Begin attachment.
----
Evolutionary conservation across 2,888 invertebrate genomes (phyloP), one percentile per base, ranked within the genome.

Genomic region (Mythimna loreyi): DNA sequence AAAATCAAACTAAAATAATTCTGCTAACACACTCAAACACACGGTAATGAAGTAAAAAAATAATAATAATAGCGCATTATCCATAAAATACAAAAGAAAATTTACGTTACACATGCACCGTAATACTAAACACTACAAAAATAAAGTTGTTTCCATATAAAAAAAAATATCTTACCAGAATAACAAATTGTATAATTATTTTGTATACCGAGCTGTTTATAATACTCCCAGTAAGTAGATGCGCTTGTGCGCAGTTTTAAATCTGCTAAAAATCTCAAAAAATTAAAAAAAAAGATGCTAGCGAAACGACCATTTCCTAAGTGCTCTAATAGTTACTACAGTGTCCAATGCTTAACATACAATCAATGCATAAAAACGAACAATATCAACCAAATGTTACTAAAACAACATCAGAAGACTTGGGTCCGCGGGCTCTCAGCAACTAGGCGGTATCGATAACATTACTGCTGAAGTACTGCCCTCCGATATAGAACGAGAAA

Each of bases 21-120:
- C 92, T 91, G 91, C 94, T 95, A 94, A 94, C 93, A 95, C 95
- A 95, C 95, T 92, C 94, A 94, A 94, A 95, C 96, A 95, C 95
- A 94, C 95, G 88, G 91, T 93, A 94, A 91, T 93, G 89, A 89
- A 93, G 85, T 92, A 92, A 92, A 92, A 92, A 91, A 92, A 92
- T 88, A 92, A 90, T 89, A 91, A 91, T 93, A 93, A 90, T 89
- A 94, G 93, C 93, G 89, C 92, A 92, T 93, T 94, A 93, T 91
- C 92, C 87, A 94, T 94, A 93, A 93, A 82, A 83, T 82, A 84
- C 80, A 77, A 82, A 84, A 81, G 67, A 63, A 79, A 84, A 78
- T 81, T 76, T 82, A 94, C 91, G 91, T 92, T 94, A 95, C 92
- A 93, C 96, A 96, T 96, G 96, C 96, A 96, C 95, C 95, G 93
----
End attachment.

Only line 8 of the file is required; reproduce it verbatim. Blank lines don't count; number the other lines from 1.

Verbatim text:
- T 88, A 92, A 90, T 89, A 91, A 91, T 93, A 93, A 90, T 89